So where had the reporter come by this quote? Well, we were talking about block scheduling, where you combine two periods into one, creating a ninety-minute class in lieu of two forty-five minute classes. I was a proponent of block scheduling under certain circumstances, and said as much. I remember saying that I used to teach at a traditional high school, and that on those days when I succeeded in getting the kids really engaged in discussion, it was “a bitch when the bell rings” after just forty-five minutes. Six little words lifted from an hour of conversation.
Could things get any worse? Absolutely. Two weeks to the election; time for the debate. Here then was my opportunity to recover from the bitch debacle.
We left home in plenty of time. And had we not put the Volvo in that ditch we would have arrived at the elementary school auditorium by seven-thirty. But by the time the tow truck had pulled us out, we were twenty minutes late.
“Relax,” Lorrie sought to reassure me, “this is Stowe. It’s very informal. Just get in there and have fun with it.”
There was nothing informal about it. Or fun. I pulled open the door to the auditorium. Four hundred eyes drew their beads on me as I made my way to the stage where an empty chair had already rendered me conspicuous by my absence. One of my opponents was at the podium, responding to a debate question. As he was just then saying that his solution to the problem would be to put German Shepherds in the bathrooms, I gleaned that he must be discussing the drug problem at the high school. He now returned to his seat, to polite applause.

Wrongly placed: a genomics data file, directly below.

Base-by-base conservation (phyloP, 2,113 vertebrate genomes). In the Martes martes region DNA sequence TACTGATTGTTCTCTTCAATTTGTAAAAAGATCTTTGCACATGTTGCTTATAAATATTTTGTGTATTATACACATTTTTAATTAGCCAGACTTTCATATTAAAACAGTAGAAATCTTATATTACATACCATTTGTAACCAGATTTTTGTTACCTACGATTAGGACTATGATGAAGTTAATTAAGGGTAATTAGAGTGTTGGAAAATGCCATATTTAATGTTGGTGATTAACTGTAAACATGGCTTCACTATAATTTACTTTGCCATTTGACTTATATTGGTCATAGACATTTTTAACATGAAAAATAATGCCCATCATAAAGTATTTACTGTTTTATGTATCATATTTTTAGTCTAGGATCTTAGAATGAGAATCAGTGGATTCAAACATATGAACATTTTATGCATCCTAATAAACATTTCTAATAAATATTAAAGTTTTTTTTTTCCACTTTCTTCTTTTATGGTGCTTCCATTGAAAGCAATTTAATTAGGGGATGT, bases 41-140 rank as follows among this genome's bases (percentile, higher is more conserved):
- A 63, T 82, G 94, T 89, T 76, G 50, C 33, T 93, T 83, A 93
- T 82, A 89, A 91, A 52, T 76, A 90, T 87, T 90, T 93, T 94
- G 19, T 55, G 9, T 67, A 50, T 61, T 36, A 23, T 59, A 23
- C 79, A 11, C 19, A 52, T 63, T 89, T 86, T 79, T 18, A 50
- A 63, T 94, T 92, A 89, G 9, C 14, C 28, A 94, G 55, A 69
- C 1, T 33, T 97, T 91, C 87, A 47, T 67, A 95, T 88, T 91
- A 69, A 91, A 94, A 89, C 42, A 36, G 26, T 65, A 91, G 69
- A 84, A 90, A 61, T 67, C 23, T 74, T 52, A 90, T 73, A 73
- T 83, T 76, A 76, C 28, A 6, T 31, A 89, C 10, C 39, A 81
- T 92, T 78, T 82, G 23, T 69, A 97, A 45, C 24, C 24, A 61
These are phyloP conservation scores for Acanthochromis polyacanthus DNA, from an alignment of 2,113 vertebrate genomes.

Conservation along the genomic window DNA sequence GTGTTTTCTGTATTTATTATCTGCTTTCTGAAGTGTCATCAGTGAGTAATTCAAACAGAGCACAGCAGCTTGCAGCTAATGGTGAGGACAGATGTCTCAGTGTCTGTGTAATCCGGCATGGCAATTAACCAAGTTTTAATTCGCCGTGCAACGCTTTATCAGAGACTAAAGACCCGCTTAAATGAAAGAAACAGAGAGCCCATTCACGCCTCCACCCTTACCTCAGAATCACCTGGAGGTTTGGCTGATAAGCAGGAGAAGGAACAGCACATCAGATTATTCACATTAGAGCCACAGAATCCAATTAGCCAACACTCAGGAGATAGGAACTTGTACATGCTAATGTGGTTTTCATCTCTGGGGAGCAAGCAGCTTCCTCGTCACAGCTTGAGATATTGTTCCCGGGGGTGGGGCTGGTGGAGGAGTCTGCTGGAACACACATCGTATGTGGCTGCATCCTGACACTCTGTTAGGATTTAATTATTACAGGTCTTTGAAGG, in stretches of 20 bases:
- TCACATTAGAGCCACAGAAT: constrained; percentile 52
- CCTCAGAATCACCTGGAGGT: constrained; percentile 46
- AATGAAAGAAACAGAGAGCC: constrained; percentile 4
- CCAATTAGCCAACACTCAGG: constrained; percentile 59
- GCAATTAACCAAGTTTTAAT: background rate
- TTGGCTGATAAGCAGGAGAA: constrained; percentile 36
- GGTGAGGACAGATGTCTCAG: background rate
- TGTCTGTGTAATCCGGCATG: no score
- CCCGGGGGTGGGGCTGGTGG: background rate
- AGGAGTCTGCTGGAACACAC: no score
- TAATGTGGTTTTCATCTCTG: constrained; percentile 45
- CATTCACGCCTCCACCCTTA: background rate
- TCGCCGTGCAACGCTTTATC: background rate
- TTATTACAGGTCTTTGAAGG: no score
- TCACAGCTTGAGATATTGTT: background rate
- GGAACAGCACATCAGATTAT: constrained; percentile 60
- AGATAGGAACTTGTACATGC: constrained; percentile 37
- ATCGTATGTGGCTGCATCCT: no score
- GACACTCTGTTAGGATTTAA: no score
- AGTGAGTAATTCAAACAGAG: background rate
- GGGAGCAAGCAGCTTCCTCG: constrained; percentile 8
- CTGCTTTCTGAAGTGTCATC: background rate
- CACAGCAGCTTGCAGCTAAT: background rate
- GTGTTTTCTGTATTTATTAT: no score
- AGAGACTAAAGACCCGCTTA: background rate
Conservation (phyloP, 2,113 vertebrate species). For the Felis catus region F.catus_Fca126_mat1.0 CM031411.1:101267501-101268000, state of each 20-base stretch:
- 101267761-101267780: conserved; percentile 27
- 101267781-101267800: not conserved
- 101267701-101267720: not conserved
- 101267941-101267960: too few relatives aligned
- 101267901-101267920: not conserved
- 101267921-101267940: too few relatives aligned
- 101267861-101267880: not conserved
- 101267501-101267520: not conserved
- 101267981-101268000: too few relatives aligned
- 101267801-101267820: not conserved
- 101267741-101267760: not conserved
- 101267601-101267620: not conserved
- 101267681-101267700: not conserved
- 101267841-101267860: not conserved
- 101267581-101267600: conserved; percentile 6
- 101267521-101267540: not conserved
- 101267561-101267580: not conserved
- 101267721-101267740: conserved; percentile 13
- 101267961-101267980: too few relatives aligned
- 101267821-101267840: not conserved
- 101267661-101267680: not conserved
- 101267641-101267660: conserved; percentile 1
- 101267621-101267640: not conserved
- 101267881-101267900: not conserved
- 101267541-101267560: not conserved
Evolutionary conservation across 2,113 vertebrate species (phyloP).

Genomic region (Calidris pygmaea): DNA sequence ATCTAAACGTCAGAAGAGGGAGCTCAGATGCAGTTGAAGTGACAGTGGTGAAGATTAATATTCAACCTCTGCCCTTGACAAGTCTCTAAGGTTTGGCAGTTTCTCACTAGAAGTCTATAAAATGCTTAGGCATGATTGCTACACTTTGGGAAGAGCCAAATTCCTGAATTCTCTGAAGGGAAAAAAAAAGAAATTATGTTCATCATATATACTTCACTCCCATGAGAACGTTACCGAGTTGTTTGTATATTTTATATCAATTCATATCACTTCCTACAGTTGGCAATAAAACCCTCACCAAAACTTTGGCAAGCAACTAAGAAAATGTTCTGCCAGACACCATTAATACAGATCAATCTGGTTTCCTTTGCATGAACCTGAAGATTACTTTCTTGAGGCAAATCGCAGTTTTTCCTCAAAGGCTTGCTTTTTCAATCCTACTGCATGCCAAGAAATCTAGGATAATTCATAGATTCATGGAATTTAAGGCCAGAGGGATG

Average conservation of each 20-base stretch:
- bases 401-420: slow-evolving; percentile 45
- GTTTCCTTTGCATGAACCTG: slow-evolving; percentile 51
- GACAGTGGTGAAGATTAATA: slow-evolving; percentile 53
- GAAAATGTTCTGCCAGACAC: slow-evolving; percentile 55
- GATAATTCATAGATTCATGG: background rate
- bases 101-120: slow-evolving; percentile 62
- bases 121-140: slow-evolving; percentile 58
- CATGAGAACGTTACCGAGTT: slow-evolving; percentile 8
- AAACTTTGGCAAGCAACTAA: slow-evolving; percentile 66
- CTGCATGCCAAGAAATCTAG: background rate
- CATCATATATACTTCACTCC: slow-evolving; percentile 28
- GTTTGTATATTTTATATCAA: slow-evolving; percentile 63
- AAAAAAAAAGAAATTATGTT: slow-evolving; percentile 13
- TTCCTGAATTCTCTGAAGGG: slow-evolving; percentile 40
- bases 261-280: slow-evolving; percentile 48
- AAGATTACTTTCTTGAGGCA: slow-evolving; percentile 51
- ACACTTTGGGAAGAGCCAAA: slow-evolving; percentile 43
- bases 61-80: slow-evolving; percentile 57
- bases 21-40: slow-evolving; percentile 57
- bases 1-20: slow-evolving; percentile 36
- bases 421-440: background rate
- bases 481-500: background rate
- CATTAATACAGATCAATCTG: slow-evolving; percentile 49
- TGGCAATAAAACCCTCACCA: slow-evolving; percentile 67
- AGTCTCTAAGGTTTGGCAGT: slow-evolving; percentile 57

“Mr. Handwerger,” the moderator said, “you’re up. How would you propose to bring the drug problem at the high school under control?”
Granted I was a bit anxious under the circumstances. But I had a plan. “Well,” I began, looking out into the sea of faces and seeing amongst them many whom I took to be kindred spirits, “unlike Bill Clinton … I inhaled.”
The plan was to organize my thoughts while I waited for the peals of laughter to subside. But there was no laughter. Only a noise that could best be described as a low, universal groan.
I went on to say that I thought that drug use in the schools was linked largely to boredom, and that if we wanted to curtail it we should come up with some meaningful activities for the youth of our community, especially for those who were not involved in athletics. But I don’t think anyone was listening at that point; and the election results tended to bear that out.
I suppose I proved something that night, if only that I didn’t need photographers and reporters to make myself look like a complete fool.
I still believe that substance abuse is linked to boredom. I also believe that good teachers should be recompensed based on merit, and that tenure should be abolished. I wish that our curriculum planners would have a good look at the work of Howard Gardiner and his theory of multiple intelligences.
And I look forward to election season with a fervor rivaling that of the deer hunter…or the deer.